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Article
May 25, 1929

THE HAZARD OF TOXIC GASES FROM COMBUSTION OF ROENTGEN-RAY FILMS

JAMA. 1929;92(21):1764. doi:10.1001/jama.1929.02700470040014
Abstract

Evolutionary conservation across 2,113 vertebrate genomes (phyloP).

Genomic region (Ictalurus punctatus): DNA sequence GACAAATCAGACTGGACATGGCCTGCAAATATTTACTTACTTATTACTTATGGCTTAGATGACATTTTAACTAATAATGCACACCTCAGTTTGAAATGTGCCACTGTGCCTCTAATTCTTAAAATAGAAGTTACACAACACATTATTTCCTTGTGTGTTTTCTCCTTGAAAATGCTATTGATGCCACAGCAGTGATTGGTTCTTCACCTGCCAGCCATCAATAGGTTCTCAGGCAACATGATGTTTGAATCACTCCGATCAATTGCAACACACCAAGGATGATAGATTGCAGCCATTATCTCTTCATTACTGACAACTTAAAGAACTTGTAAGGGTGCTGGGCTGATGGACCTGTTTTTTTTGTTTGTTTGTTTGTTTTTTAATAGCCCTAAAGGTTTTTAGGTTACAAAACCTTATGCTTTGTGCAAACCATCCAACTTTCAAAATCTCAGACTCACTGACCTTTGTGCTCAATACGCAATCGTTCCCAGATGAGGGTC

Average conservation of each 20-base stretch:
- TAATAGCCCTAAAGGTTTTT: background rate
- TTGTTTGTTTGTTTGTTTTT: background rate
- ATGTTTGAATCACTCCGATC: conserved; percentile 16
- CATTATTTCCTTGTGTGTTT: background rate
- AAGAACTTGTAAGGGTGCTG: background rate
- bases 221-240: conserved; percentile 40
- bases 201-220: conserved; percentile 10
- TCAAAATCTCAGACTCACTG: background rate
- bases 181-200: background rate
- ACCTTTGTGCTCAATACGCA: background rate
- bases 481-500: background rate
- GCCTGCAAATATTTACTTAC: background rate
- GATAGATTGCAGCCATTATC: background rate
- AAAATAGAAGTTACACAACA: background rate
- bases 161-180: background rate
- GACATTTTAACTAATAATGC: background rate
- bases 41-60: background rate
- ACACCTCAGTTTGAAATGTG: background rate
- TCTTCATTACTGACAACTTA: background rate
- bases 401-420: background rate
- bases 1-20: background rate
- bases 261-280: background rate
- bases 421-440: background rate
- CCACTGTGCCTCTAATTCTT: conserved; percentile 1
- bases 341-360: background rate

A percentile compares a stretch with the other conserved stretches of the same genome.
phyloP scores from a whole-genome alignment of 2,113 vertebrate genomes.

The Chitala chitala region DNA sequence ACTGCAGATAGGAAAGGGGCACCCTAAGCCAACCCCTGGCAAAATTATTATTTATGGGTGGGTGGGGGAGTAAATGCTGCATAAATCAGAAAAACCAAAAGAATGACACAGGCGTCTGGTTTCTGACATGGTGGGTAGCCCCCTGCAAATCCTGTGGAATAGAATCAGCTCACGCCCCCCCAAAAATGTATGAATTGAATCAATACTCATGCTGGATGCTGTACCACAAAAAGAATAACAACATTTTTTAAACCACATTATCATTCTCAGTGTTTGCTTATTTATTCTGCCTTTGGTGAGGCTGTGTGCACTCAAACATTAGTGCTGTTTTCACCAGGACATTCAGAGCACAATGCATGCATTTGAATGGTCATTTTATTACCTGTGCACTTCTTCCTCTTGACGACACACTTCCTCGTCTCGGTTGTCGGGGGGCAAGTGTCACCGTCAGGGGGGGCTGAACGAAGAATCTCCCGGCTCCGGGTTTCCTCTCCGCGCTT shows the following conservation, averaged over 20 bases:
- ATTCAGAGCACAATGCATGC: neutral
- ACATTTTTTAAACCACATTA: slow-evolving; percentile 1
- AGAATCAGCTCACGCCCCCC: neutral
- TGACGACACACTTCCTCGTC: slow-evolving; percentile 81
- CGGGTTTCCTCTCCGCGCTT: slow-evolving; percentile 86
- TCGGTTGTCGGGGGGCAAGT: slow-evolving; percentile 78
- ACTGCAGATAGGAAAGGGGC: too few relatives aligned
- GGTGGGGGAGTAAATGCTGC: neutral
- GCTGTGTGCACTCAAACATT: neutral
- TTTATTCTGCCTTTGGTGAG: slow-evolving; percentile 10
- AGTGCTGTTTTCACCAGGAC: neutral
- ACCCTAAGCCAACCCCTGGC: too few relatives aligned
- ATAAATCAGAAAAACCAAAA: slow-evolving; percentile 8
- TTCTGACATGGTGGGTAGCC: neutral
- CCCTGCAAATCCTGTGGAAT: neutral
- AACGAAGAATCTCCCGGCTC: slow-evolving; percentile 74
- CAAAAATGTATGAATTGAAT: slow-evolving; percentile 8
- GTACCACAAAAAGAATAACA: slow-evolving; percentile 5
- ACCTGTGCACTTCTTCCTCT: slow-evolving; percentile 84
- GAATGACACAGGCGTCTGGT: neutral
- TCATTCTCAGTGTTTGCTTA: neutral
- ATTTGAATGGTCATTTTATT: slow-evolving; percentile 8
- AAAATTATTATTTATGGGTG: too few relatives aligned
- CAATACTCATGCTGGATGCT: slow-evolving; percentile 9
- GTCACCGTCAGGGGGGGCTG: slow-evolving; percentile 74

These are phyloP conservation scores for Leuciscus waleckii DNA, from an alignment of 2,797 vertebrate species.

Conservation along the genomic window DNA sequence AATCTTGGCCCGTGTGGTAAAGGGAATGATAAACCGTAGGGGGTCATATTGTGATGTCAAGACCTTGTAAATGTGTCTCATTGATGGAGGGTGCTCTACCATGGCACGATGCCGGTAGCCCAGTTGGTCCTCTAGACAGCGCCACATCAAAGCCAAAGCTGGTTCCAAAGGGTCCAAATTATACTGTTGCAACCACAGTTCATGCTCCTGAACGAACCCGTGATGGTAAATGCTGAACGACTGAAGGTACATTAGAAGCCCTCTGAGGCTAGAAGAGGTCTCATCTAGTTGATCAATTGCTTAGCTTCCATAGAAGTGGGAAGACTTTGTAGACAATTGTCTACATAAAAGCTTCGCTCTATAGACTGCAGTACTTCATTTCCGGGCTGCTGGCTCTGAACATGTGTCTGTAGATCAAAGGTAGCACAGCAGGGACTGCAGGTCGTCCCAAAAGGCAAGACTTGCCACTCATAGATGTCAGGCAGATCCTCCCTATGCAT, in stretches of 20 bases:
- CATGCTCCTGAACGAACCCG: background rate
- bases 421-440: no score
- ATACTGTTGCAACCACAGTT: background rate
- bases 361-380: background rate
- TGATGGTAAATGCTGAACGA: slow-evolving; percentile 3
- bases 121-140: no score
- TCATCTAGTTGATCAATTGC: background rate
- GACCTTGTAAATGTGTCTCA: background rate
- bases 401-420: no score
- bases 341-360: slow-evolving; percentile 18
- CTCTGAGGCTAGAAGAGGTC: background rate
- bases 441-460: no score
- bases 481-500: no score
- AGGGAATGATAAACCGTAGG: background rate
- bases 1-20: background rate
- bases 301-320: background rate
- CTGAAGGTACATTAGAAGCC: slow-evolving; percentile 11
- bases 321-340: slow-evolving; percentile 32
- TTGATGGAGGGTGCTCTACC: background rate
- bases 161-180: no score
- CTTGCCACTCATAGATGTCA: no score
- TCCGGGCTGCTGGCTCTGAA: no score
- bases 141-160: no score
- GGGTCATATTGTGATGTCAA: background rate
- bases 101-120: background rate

When the first newspaper reports of the Cleveland catastrophe were issued, the toxic effects were attributed to what were described as heavy brown fumes of bromine gas and to various other toxic gases. To chemists familiar with the decomposition of nitrocellulose, it seemed certain that the brown fumes were those of nitrogen tetroxide. The inflammable type of film is prepared from nitrocellulose, or nitrated cellulose, as it is frequently called; the substance is one quite familiar to those who have studied explosives and the effects of their gaseous by-products. When the product is subjected to combustion—or "explosion"— there are produced among other substances carbon monoxide and nitric oxide (NO). Nitric oxide, even in air, quickly takes on oxygen, forming nitrogen dioxide (NO2) or its polymer nitrogen tetroxide (N2O4)—the form in which it exists depending on the temperature. All students in first year chemistry recall the

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